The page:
About Carry Me:
During childhood summers on the sunstruck Isle of Wight in the years before the First World War, Billy is entranced by Karin, the elusive daughter of a German-Jewish industrialist. Reunited on a Frankfurt estate in that war’s hungry aftermath, Karin and Billy become fascinated with tribal rituals found in the Wild West stories of Karl May, whose Winnetou tales are among the most popular books published in Germany. Coming of age in Frankfurt and Berlin, Karin and Billy share a passion for speed, jazz, and nightclubs. They also share a fantasy of escape—from darkening Germany, from history—to El Llano Estacado, the high plains of Texas and New Mexico, vividly reimagined in May’s fiction.
Intriguing characters braid this intricate and harrowing story together, from golden Edwardian summers to London under Zeppelin attack, Ireland on the brink of its War of Independence, and Germany collapsing into the Hitler era. As a society loses its civic and moral bearings, a childhood friendship deepens into a love affair with extraordinarily high stakes. Brilliantly conceived and elegantly written, Carry Me is an epic for grown-ups, an unusual love story, and a lucid meditation on Europe’s violent twentieth century.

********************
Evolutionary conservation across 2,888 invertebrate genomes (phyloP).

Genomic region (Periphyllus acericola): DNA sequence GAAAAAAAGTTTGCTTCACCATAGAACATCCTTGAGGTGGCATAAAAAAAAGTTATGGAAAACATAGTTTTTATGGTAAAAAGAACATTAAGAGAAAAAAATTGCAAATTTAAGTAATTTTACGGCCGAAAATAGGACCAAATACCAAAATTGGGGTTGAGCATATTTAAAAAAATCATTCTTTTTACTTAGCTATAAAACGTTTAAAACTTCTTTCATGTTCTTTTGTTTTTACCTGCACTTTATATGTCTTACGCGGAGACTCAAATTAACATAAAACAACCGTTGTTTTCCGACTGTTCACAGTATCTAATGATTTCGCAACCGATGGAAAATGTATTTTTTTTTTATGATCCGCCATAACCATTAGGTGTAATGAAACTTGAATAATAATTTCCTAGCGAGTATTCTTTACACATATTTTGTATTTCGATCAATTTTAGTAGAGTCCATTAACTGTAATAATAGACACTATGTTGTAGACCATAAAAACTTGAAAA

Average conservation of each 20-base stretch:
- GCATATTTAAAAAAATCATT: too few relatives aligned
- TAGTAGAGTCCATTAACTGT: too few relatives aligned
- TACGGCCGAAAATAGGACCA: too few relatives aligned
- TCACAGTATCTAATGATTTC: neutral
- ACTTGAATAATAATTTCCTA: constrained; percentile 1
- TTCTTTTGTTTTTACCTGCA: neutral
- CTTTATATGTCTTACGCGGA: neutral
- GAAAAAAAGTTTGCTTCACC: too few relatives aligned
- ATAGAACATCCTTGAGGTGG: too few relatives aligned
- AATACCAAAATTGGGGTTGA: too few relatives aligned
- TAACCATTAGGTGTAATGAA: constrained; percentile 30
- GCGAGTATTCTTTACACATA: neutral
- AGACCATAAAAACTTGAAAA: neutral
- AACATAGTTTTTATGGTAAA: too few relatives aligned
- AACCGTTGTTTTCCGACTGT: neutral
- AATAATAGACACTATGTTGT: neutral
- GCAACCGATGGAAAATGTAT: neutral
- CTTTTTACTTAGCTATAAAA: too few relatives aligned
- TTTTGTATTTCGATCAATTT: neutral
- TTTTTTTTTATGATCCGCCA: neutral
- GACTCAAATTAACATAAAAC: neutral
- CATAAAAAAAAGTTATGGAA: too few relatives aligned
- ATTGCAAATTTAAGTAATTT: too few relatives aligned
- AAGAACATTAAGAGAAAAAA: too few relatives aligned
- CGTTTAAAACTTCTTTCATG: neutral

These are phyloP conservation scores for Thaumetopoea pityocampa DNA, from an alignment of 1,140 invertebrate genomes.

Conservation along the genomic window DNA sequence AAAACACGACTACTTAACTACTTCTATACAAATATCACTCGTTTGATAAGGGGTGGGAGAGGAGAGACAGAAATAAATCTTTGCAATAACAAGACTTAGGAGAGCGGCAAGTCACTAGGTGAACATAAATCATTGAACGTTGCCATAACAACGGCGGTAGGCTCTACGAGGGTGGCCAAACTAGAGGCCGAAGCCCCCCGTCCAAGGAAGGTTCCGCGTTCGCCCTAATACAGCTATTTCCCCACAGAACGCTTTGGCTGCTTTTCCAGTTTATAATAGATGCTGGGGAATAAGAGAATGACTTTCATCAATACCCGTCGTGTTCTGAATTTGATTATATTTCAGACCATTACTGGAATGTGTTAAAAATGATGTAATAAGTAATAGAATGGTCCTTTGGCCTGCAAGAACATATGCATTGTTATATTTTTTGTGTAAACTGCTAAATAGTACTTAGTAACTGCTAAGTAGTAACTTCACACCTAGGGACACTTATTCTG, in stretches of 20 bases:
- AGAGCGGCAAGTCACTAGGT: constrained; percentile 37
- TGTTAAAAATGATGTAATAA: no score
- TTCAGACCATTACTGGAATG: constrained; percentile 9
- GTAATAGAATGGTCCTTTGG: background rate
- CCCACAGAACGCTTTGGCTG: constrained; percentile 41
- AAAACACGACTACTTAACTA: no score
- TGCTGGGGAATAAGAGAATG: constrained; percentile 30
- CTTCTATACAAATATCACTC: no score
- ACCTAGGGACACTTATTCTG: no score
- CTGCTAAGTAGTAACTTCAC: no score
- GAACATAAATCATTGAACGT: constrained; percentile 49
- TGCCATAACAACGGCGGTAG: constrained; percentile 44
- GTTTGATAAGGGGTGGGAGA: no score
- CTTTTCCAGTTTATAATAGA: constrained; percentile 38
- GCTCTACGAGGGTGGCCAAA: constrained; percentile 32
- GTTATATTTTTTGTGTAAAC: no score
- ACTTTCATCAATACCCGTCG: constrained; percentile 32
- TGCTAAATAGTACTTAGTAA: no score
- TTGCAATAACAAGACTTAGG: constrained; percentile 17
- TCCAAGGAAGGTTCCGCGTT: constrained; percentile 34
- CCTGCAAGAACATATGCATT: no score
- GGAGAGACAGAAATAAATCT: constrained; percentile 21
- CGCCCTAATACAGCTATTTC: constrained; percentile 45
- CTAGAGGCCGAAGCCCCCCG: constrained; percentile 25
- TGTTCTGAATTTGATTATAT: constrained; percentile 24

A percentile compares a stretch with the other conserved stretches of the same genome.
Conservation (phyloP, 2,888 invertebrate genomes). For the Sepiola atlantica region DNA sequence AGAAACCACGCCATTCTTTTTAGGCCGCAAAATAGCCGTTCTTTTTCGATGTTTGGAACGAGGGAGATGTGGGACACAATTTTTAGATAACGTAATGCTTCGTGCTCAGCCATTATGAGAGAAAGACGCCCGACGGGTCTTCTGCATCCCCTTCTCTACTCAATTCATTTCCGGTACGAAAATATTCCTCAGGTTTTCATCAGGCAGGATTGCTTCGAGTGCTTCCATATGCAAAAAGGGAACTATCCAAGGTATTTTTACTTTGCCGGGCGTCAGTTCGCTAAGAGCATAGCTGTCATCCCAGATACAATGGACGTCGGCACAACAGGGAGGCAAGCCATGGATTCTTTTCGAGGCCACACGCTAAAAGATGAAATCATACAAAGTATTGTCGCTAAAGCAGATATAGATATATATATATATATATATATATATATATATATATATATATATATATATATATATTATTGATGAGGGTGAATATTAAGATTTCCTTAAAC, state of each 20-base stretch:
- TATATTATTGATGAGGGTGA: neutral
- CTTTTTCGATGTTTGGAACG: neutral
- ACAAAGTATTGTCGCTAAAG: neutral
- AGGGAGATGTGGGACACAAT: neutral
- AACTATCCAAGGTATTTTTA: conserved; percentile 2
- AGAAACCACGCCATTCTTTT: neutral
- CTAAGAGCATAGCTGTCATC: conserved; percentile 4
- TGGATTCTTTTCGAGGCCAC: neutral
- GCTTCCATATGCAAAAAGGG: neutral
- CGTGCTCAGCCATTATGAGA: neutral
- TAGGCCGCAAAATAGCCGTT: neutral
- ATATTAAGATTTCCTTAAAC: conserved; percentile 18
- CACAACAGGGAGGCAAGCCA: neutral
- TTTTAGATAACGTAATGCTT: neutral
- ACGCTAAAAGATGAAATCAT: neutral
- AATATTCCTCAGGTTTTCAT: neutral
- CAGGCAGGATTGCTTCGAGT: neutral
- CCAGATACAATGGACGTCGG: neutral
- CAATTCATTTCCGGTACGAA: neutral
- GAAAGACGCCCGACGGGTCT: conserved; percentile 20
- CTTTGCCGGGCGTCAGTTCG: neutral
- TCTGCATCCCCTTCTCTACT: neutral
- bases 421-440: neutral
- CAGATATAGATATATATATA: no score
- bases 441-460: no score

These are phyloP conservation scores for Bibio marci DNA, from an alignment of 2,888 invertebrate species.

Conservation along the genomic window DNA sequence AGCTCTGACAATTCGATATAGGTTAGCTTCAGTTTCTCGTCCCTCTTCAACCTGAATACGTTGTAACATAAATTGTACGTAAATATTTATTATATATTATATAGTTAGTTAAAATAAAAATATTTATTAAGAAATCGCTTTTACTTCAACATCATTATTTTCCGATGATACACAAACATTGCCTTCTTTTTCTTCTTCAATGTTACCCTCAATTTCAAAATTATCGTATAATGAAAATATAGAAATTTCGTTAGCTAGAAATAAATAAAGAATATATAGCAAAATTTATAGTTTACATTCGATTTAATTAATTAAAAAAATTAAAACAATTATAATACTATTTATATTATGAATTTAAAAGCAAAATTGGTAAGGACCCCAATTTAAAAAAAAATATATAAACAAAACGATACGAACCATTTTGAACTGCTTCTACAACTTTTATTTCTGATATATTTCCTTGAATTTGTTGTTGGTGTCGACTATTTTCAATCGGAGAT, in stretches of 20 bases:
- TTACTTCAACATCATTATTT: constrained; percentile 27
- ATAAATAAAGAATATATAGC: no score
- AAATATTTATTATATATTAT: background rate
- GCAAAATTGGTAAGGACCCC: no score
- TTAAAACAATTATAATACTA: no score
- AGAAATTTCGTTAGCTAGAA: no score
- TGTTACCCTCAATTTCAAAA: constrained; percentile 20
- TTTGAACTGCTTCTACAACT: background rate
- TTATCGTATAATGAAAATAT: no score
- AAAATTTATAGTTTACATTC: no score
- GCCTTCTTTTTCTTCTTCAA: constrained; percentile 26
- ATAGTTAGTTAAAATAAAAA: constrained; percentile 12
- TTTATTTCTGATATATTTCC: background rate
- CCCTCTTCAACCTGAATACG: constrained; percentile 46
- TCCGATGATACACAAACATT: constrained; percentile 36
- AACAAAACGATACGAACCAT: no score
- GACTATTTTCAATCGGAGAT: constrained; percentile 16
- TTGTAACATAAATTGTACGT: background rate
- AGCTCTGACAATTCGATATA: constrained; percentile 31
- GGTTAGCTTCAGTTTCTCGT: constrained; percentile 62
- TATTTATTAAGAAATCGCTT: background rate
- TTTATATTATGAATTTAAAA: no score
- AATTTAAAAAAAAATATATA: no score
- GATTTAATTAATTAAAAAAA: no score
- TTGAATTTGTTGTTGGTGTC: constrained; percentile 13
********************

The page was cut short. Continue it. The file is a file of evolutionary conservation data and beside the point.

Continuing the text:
Peter Behrens’s first novel, The Law of Dreams, won the Governor General’s Literary Award, Canada’s most prestigious book prize, and has been published in nine languages. The New York Times Book Review called his second novel, The O’Briens, “a major accomplishment.” He is the author of two collections of short stories, Night Driving and Travelling Light. His stories and essays have appeared in The Atlantic, The New York Times, and many anthologies. Awards he has received include a Wallace Stegner Fellowship in Creative Writing at Stanford University. A native of Montreal, he is currently a fellow at Harvard University’s Radcliffe Institute for Advanced Study.